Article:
Earlier this evening I met with a good friend of mine after a day of meetings to put the world of educational technology to rights. The caveat of this post is that most thought provoking discussions I know have taken place in the presence of either caffeine or alcohol. In this case the latter as ironically it’s caffeine I’m unable to handle.
Midst the discussion that moved from recommendation engines (a given with his role), MOOCs (a given with my role), mobile learning and OER (a given in both our roles), we moved to the subject of adaptive learning.
In education we are often thinking in the mindset of putting the learner at the centre of their own learning. With SocialLearn I worked on exactly that, and now with MOOCs I’m researching how a variety of learning designs can be adapted for a particular demographic of learners most likely to take that MOOC to provide positive engagement. A number of academics I know would advocate whole heartedly to this approach of adaptive learning.
However, my esteemed colleague-from-another-company played the role of devil’s advocate and asked:
“What is it that we are adapting them for?”
He proceeded to explain that if we concentrate our entire efforts to providing learner-centred learning that though we are adapting the learning to them we aren’t actually adapting the learners themselves to the outside world. And isn’t that what education is for?
What if we adapt our learning to be delivered for example in mobile format and podcast as their learning preference, but when they reach the outside world their in-workplace learning is a printed/pdf manual or training workshop – where are the learner’s adaptive learning skills now? How will they engage?
It poses a question that I haven’t considered much before, and frankly don’t have the full answer to yet (as I pen this from my train home), but I’m more than happy to open the debate to the wider community. No doubt we will broach this topic once more when I’m next in town.
The quandary with open online courses (OOCs) is that at times there is far too data (if you can access it) and so far too many avenues to wander down. Great for my academic career, publications and conference submissions, but not so much for my doctorate where focus is key.
However, one of the themes emerging from the literature reviewed to date, and from the feedback given is that there has been an expression of academic interest in the retention and completion figures of a range of OOCs. Very little literature has been dedicated to the engagement of the learner with the content, why they initially engaged with the course (much emphasis is placed on ‘free’ rather than the content, the Lead Educator, the university facilitating the course, how it is delivered and how it can be studied). Thus creating a gap in the academic literature.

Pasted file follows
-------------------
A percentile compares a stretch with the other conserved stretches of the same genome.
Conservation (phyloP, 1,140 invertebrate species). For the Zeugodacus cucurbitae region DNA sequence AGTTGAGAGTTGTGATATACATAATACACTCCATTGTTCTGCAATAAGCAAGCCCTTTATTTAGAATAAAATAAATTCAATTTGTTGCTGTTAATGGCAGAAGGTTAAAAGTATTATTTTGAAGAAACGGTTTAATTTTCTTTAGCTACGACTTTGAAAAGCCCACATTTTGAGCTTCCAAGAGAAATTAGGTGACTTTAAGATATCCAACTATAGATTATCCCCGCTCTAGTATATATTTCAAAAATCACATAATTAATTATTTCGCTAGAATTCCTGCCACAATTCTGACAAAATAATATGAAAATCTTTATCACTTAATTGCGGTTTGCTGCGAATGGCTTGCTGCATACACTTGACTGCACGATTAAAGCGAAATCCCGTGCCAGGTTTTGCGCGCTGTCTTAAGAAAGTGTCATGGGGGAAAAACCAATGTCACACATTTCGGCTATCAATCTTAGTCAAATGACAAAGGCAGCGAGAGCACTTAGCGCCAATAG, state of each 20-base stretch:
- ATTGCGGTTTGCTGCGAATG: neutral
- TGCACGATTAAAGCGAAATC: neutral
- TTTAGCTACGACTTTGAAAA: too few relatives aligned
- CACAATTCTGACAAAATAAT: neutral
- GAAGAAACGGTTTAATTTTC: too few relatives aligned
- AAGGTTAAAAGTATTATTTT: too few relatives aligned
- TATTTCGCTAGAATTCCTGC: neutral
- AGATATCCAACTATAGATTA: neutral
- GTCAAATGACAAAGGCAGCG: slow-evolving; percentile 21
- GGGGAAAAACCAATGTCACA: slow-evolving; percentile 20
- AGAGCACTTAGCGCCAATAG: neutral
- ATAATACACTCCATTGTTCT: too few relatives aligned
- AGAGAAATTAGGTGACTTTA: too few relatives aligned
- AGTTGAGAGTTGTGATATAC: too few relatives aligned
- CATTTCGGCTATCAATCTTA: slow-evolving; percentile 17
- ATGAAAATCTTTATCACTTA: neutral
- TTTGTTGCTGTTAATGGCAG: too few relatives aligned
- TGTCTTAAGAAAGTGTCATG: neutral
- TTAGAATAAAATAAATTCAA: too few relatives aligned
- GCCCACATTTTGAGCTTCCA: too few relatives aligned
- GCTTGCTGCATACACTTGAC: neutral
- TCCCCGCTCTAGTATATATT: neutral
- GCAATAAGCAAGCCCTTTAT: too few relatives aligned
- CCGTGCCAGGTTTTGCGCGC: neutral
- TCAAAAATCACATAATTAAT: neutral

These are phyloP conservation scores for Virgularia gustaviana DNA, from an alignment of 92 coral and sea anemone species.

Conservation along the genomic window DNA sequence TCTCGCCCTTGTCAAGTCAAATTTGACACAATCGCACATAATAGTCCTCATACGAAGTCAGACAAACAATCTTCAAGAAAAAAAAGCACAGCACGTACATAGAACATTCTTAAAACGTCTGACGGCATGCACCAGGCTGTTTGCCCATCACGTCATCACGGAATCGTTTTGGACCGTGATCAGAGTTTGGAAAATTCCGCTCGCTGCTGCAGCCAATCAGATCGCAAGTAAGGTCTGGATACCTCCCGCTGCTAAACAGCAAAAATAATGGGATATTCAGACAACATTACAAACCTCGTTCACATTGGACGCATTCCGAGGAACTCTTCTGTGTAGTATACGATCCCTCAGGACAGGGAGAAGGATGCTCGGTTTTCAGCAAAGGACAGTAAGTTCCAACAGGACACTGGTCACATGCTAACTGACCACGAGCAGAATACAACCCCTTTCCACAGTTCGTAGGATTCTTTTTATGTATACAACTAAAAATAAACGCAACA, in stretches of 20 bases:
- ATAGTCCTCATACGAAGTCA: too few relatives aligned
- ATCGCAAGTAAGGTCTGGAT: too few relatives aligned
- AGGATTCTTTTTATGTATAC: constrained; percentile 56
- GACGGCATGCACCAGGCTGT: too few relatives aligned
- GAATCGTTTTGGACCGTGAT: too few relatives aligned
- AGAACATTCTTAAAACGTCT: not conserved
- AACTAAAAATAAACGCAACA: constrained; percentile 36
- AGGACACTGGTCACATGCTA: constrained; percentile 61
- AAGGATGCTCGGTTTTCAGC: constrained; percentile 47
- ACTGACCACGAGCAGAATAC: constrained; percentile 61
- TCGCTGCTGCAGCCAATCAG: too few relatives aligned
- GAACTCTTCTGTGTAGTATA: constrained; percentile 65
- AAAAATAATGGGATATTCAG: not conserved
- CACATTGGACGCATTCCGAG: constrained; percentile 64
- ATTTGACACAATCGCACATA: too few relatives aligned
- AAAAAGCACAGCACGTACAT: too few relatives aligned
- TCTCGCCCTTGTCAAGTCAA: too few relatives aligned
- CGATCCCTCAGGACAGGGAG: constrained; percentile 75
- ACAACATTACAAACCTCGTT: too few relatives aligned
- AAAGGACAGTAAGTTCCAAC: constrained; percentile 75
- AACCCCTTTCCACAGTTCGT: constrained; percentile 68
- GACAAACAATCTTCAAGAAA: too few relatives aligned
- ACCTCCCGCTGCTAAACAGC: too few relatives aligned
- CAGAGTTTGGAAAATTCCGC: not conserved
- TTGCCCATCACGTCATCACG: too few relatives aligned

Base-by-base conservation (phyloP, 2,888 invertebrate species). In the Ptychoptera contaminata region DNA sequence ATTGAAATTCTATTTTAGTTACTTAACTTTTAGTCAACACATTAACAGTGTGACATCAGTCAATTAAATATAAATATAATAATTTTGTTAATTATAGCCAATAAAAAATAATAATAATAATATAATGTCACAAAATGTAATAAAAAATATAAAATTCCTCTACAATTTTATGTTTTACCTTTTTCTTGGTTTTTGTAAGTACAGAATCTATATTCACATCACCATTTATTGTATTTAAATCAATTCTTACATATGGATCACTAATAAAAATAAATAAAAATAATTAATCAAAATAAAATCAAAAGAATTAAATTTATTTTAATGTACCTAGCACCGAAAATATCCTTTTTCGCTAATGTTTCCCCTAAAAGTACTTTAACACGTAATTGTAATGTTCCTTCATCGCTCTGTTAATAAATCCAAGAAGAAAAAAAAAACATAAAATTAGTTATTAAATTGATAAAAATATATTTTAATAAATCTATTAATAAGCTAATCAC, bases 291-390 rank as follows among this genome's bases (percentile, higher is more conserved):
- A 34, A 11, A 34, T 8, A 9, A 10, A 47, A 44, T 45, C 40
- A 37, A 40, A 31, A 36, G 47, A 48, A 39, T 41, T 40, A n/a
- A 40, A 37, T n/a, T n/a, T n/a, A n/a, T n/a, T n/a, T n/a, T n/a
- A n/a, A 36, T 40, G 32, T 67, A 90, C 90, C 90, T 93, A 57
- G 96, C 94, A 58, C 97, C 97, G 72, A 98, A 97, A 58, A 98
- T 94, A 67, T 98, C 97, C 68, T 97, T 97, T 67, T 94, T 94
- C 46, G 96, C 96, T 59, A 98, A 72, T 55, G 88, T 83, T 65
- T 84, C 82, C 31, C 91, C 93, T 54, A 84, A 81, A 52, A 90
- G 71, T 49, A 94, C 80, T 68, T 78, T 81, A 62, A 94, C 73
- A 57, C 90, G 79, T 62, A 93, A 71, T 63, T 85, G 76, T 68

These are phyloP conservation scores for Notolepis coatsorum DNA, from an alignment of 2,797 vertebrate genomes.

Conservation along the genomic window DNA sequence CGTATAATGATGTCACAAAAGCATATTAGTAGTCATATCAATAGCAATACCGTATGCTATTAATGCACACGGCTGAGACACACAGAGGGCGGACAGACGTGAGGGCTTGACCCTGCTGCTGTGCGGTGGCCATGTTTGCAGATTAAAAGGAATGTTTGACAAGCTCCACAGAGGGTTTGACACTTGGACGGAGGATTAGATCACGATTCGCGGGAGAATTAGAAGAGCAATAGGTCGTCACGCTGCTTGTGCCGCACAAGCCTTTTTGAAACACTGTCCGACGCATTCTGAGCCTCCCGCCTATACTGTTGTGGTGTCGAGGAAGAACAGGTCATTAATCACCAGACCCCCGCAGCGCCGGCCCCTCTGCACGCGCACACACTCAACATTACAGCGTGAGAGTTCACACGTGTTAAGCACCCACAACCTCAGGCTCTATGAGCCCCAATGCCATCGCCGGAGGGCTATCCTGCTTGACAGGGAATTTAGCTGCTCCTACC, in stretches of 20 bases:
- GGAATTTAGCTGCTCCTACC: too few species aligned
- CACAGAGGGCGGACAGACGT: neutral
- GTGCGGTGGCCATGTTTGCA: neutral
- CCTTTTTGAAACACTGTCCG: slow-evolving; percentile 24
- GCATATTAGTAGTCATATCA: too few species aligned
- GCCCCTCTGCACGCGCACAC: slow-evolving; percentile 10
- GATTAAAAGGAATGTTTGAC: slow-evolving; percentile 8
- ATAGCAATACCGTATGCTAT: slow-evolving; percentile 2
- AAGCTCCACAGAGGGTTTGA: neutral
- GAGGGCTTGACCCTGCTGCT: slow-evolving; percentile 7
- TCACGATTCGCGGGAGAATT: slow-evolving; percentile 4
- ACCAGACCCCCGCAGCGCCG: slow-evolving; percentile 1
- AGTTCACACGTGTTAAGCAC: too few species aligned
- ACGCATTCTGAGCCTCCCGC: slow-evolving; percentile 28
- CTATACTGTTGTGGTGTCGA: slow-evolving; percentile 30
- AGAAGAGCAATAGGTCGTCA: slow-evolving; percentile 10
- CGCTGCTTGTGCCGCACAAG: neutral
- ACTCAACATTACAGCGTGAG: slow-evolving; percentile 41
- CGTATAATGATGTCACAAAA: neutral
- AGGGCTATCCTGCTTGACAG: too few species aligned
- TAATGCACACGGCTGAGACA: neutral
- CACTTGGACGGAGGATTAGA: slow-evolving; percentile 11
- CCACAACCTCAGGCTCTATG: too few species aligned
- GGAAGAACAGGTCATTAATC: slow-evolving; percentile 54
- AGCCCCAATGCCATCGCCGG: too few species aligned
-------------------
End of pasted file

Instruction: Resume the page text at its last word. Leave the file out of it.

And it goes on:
A further emerging theme is the emphasis on learning design. Research is growing in the field of formal learning design in the form of modules and qualifications (Rienties, Toetenel, and Bryan 2015), however very little research has been conducted to date on the learning design of OOCs in the same way.
Understanding the attraction to engage and then the elements that maintain engagement to completion need addressing as there is a distinct gap in the literature regarding this, and would be of benefit to academics and learning design teams in the creation of open online courses. Hence the research questions for the main study and thesis are:
Why do people engage, and remain engaged in free open online courses?
What elements of the design of the free open online courses increase or maintain learner engagement?
Addressing these questions should guide the understanding of these issues. The development and distribution of a survey to OOC learners will aid to address the first research question with questions specifically around reasons for attraction and engagement with OOCs.
With regards to the second research question it is possible to undertake a study at The Open University of OOC learning design as all OOCs created for the FutureLearn platform in the academic year of 2014/15 underwent a formal learning design process. Since these OOCs have also undergone a number of presentations each on the FutureLearn platform since their launch it is possible to review learning performance data from these presentations to ascertain whether the learning design had a positive or negative impact on learning performance.
Rienties, B., Toetenel, L., and Bryan, A. (2015). “Scaling up” learning design: impact of learning design activities on LMS behaviour and performance. In: Proceedings of the Fifth International Conference on Learning Analytics and Knowledge – LAK ’15, ACM, pp.315-319
(Also introducing Toby, my adventure hound and now blog poster boy)
This is my first blog post in a little while after stepping back from the online world for a few months over the summer due to personal reasons. I’ve reflected over the summer on my use of social media and online accounts and have made changes to most of them, this one being my last to address. Quite possibly because it is frankly the one that I used the least, but moving forward plan to use the most.
As I entered my final year of my doctorate at the beginning of September I made a number of cutbacks to avoid distractions from the now remaining three D’s in my life – Dog, Doctorate, and Day Job (if my boss and supervisors are reading this, these are listed in no particular order. Thankfully Toby (the dog in question) can’t read though if he could, he would think himself number 1 regardless).
But today I made an exception to such exclusions of distractions as an old friend and colleague was in town from the land of down under, and so popped over to mine for a spot of quintessentially British afternoon tea. This being an academic reflective blog post, I had to shoe horn in the reference to cake somewhere.